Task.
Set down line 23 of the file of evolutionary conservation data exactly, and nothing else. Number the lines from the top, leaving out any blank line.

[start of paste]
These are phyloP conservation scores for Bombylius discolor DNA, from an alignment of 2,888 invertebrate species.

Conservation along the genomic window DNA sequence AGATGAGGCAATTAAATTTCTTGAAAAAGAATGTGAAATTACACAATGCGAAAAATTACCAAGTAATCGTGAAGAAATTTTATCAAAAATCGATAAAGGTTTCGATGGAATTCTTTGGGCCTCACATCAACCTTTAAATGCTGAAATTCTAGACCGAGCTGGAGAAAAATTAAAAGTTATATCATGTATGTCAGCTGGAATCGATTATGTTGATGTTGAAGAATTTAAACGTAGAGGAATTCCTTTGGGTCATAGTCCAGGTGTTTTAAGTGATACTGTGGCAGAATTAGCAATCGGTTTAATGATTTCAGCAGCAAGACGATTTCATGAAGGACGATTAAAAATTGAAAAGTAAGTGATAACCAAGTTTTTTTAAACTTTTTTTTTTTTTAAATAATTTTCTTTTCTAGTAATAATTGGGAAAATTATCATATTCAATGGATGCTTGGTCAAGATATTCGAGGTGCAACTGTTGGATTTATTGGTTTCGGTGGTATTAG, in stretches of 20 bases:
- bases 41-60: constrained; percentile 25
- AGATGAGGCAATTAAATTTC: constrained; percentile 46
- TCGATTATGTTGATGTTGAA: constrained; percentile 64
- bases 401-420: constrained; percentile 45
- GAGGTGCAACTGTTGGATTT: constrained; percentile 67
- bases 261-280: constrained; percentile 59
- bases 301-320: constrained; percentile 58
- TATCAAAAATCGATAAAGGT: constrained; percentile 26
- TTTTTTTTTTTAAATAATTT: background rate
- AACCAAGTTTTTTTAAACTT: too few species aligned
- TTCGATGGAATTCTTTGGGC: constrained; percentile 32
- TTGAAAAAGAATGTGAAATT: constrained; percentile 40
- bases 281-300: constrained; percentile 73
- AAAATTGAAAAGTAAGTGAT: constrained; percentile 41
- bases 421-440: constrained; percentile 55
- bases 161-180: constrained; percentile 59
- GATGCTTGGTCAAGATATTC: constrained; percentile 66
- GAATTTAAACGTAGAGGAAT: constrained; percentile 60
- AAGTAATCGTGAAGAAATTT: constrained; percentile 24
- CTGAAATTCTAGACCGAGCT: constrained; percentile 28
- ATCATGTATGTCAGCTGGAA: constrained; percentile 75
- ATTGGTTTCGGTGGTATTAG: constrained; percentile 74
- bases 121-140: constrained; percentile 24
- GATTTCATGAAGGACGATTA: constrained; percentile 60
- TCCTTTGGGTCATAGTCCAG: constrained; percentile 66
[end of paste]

- ATCATGTATGTCAGCTGGAA: constrained; percentile 75